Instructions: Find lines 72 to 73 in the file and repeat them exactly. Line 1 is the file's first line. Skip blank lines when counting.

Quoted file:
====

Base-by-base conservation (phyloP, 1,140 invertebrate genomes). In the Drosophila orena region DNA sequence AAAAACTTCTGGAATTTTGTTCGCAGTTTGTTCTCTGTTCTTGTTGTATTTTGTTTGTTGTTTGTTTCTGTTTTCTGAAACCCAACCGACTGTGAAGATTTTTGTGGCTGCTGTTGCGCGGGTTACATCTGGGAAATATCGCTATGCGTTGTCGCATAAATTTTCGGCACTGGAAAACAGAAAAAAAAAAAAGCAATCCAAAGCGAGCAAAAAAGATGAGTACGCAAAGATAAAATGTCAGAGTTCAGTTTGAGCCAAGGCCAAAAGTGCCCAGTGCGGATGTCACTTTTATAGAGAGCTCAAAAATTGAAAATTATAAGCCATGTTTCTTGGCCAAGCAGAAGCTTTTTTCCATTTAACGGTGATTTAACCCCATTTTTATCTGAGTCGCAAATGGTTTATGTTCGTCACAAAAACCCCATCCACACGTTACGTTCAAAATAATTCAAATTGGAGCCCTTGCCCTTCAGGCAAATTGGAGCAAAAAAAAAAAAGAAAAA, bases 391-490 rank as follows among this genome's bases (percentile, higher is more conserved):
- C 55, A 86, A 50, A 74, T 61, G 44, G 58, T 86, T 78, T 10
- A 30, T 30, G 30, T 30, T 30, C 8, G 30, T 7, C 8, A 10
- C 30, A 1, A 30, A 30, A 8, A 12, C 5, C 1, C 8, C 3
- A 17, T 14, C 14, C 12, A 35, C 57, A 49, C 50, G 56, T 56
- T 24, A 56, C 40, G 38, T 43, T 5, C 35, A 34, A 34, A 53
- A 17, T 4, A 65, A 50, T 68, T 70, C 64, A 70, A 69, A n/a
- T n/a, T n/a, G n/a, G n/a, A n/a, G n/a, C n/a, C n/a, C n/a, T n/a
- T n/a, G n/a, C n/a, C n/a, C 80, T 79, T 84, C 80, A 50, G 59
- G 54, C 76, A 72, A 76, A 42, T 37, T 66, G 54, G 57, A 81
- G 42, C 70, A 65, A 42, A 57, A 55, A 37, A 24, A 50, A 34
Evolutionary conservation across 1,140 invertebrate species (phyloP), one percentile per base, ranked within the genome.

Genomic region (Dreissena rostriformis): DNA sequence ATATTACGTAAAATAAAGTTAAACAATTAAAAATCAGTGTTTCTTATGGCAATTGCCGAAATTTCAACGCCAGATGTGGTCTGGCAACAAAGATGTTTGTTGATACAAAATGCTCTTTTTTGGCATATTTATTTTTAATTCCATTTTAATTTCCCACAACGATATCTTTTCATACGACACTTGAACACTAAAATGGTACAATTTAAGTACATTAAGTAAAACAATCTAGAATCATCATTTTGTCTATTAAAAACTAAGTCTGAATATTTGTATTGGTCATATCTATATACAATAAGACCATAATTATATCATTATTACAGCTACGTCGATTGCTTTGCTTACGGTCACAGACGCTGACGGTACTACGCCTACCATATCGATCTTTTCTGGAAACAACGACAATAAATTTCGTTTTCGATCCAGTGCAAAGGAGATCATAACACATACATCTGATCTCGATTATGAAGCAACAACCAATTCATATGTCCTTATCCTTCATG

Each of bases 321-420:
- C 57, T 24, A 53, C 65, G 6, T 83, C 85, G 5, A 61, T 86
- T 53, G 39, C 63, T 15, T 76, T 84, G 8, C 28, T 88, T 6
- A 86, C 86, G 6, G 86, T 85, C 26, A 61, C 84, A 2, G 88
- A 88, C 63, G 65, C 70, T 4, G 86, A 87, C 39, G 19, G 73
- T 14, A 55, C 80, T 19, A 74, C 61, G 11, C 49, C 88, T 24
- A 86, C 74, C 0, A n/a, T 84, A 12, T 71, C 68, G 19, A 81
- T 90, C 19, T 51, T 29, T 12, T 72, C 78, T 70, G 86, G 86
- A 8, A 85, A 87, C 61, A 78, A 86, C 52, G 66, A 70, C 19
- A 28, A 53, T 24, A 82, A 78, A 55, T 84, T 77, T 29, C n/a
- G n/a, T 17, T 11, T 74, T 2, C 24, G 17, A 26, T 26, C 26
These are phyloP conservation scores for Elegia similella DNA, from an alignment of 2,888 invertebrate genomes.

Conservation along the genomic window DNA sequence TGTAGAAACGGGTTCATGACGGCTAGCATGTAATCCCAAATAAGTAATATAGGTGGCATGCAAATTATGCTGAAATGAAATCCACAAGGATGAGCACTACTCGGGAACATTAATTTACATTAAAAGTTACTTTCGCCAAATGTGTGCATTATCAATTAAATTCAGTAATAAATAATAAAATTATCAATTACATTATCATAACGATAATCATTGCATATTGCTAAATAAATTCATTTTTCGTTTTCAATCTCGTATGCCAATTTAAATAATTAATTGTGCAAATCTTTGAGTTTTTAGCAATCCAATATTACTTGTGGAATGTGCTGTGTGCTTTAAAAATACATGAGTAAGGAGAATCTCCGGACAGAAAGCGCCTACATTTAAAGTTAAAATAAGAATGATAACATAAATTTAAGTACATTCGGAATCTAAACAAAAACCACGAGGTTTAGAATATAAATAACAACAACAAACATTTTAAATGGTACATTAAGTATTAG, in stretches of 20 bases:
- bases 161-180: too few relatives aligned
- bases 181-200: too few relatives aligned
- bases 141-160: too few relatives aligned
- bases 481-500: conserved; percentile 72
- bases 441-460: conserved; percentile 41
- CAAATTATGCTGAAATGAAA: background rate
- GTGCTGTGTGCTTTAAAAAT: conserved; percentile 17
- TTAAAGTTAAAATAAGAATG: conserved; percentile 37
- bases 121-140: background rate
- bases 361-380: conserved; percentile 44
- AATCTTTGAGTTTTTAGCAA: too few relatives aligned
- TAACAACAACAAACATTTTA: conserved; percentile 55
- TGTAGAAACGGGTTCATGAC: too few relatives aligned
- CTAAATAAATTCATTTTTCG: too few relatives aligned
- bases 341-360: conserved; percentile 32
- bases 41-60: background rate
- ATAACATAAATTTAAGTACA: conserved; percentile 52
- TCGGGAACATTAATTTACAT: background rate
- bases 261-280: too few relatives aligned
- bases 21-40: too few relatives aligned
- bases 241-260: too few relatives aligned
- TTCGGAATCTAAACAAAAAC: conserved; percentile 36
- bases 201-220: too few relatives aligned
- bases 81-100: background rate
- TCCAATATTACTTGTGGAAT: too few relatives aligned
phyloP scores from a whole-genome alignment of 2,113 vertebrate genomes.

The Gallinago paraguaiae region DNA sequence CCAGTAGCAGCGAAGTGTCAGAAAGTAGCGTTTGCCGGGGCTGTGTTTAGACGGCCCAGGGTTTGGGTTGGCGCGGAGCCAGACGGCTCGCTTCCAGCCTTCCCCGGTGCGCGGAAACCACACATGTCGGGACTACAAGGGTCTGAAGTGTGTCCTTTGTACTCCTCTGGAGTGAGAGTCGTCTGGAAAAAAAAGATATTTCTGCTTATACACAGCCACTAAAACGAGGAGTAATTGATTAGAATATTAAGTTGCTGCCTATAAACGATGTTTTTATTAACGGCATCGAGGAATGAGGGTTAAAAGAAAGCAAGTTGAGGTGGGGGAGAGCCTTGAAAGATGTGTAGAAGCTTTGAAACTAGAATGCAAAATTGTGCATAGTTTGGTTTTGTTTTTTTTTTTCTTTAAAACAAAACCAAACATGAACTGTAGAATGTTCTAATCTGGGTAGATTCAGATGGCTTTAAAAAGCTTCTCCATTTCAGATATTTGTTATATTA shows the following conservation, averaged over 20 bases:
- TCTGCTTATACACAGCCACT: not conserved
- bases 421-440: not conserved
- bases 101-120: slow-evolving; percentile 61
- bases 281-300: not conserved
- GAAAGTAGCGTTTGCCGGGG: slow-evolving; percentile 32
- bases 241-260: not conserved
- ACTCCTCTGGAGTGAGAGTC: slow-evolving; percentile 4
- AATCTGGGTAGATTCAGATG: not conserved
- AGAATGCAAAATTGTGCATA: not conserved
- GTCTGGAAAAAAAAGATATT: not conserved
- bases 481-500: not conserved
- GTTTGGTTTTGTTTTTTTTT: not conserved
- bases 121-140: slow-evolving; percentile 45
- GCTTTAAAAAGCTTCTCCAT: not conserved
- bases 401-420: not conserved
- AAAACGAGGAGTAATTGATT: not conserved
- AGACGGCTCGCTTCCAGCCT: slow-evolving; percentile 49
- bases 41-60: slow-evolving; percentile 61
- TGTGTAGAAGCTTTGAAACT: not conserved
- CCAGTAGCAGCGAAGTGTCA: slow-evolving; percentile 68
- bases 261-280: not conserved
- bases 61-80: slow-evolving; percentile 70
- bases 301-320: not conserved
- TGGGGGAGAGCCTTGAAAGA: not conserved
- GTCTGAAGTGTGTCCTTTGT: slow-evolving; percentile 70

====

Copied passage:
- TGTGTAGAAGCTTTGAAACT: not conserved
- CCAGTAGCAGCGAAGTGTCA: slow-evolving; percentile 68